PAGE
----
0 comments

2017’s Son of a Trickster is the first volume of Eden Robinson’s Trickster trilogy. 

Jared Martin might look like just another a drifting loser high-schooler. Look closer and you’ll see a First Nations kid who’s dealing with more than he should be expected to handle. Look even closer; if you have the sight, as his maternal grandmother does, you might have reason to think that he’s really Wee’git, the trickster. 

She’s not entirely right but she’s also not entirely wrong. 


Read more ➤

Give Me Your Tired, Your Poor

On Fragile Waves

By E. Lily Yu  

30 Oct, 2020

Doing What the WFC Cannot Do

0 comments


E. Lily Yu’s 2021 On Fragile Waves is an upcoming ghost story, suitable for Halloween (eve).

When parents Atay and Abay decide to flee war-torn Afghanistan for the safety of Australia, they spin tales of the wonderful life to come to their daughter Firuzeh and son Nour. The trip is fantastically expensive and the route frustratingly indirect, but once they wend their way through Pakistan and Indonesia, a new home in Australia will be theirs.

Or, as it turns out, not. 


Read more ➤

A Bargain with the World

The Space Between Worlds

By Micaiah Johnson  

23 Oct, 2020

Doing What the WFC Cannot Do

1 comment


Micaiah Johnson’s 2020 The Space Between Worlds is a science fiction novel.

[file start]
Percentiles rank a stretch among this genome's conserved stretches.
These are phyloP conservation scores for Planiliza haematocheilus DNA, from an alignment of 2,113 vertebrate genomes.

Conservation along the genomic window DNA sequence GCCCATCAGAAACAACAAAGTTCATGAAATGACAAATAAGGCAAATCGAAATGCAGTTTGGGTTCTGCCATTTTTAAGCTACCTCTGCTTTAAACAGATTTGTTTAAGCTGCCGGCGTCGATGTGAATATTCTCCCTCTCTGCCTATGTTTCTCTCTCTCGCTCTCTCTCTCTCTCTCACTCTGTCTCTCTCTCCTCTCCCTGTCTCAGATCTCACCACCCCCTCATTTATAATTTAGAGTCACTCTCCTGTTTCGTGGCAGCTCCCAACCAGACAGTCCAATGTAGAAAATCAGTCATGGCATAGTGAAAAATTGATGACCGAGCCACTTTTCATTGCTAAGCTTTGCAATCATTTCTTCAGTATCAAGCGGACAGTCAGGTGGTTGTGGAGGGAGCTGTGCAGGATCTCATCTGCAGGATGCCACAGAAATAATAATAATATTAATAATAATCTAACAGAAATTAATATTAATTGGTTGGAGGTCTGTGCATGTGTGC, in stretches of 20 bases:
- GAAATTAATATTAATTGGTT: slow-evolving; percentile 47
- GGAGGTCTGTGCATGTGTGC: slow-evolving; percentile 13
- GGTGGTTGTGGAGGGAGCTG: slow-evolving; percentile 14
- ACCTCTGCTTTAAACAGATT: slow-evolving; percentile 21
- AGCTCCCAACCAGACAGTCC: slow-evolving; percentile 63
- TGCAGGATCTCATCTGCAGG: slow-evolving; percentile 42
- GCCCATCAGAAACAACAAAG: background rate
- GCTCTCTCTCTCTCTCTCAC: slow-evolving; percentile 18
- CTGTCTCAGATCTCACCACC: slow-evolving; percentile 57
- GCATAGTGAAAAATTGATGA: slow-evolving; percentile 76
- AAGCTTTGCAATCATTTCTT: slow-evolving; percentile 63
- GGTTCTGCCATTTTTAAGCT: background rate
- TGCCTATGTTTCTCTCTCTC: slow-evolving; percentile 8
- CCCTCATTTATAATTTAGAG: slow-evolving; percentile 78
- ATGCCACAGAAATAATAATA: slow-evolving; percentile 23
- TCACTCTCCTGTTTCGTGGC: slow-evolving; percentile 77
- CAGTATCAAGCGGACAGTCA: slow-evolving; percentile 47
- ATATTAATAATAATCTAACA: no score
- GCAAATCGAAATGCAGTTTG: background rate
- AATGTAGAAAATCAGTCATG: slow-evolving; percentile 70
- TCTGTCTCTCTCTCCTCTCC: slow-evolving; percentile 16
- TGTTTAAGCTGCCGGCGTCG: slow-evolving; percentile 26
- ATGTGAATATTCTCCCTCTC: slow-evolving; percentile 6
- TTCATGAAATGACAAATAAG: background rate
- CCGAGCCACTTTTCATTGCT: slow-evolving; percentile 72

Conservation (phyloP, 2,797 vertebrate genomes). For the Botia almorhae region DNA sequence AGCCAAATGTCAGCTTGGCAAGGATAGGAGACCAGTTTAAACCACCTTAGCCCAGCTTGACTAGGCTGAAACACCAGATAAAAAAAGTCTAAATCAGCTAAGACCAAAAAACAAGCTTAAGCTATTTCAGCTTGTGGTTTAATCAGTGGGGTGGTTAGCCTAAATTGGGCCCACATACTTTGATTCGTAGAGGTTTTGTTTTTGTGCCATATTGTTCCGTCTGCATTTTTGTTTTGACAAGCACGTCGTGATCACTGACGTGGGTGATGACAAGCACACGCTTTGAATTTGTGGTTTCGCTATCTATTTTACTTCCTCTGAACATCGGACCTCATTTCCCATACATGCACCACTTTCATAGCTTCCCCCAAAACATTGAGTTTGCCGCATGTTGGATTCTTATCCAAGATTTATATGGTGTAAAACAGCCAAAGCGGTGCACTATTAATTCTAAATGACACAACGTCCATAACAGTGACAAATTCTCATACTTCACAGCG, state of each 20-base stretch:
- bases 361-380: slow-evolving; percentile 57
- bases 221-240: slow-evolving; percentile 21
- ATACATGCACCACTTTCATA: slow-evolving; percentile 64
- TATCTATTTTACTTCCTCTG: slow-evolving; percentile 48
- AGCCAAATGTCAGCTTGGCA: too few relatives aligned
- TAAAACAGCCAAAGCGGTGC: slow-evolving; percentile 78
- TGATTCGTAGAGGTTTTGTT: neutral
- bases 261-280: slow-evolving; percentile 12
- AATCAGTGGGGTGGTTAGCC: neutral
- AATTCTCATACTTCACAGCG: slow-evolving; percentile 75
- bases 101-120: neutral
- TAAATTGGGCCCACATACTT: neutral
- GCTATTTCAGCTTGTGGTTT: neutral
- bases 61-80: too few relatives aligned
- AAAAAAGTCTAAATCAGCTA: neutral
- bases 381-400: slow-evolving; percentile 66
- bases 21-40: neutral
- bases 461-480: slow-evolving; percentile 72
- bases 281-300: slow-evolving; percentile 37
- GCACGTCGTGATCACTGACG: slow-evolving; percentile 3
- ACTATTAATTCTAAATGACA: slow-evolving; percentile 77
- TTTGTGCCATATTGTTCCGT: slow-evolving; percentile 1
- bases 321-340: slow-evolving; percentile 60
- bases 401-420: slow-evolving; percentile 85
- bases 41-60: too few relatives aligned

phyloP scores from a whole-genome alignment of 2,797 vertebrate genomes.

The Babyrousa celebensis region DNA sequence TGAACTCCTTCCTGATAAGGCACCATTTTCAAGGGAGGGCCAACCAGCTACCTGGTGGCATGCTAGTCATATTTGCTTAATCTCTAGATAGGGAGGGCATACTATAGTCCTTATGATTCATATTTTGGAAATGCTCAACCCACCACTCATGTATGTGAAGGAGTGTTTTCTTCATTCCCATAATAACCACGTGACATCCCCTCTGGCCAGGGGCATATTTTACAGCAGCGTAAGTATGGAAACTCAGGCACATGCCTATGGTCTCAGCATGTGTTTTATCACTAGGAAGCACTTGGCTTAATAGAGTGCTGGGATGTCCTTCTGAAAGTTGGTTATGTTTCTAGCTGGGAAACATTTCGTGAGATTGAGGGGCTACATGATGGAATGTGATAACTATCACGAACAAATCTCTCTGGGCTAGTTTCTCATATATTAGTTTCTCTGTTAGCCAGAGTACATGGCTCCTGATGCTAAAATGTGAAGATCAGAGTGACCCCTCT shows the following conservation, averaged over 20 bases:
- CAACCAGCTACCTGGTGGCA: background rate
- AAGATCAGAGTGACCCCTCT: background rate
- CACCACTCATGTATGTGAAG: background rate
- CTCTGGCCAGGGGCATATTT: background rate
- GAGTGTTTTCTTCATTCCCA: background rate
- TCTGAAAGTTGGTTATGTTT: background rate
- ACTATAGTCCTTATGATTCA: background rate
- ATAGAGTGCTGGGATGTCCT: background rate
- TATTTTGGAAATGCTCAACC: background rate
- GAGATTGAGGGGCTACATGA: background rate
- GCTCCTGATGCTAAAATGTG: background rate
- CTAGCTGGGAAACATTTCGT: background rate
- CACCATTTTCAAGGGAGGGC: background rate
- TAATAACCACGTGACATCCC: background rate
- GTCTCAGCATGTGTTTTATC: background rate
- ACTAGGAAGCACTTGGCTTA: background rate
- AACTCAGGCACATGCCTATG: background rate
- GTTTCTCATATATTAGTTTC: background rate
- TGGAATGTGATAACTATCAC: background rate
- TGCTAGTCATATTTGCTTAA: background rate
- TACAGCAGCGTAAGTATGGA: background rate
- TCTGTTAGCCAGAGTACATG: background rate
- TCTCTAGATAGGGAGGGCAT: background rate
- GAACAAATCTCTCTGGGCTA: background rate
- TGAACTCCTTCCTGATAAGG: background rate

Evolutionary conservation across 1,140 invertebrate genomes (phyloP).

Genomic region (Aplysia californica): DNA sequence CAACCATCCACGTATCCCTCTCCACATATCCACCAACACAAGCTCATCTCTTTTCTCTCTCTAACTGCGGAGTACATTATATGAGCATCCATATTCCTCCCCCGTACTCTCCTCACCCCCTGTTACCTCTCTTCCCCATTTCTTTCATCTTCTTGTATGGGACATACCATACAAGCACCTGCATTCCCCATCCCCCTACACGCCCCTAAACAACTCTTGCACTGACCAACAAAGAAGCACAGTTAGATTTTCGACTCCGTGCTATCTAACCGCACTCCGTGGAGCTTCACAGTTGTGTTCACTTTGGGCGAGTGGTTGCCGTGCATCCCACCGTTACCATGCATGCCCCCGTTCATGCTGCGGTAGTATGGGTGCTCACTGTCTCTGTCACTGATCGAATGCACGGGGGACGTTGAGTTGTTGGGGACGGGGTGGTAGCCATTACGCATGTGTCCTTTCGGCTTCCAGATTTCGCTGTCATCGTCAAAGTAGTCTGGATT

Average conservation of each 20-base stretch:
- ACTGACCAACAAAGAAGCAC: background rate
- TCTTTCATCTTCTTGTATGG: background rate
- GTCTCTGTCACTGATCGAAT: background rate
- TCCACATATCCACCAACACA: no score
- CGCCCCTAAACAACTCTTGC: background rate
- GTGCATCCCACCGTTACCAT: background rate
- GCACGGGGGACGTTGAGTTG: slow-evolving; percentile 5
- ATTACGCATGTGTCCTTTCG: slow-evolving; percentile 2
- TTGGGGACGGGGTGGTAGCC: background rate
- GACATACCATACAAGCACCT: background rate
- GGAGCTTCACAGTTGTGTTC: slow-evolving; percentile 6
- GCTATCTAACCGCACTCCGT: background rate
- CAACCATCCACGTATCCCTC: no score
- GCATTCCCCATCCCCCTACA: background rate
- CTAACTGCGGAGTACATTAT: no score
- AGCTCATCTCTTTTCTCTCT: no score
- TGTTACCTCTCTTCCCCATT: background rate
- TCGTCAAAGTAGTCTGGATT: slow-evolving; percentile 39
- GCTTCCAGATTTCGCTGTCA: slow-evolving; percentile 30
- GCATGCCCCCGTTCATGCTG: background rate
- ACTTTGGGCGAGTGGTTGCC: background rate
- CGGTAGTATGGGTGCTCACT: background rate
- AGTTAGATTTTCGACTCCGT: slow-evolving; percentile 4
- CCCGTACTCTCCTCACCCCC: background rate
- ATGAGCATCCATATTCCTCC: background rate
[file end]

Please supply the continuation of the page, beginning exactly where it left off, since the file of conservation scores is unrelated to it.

Adam Bosch has invented a machine that gives Wiley City (and to a lesser extent the dystopian hellscape beyond its walls) access to the multiverse. New resources, new information … that’s the good part. But there is a catch. Indeed, a number of catches. 

Adam’s machine will only work to connect timelines that are quite similar. Even though there are an infinity of possible worlds, Wiley City only has access to 380. Travel between timelines is physically challenging. Not only that: living beings who travel to parallel worlds in which they have a living analog will die horrible deaths. 

Privileged people, important people, tend to have analogs in most of the other realities. They’ve led protected lives, as have most of their analogs. Traversing would surely mean death. But there are a lot of people who haven’t led protected lives. Beyond Wiley City’s walls live the poor, doomed to short and dangerous lives. Send such a poor person across the worlds and it’s just possible that the poor person may live. 


Read more ➤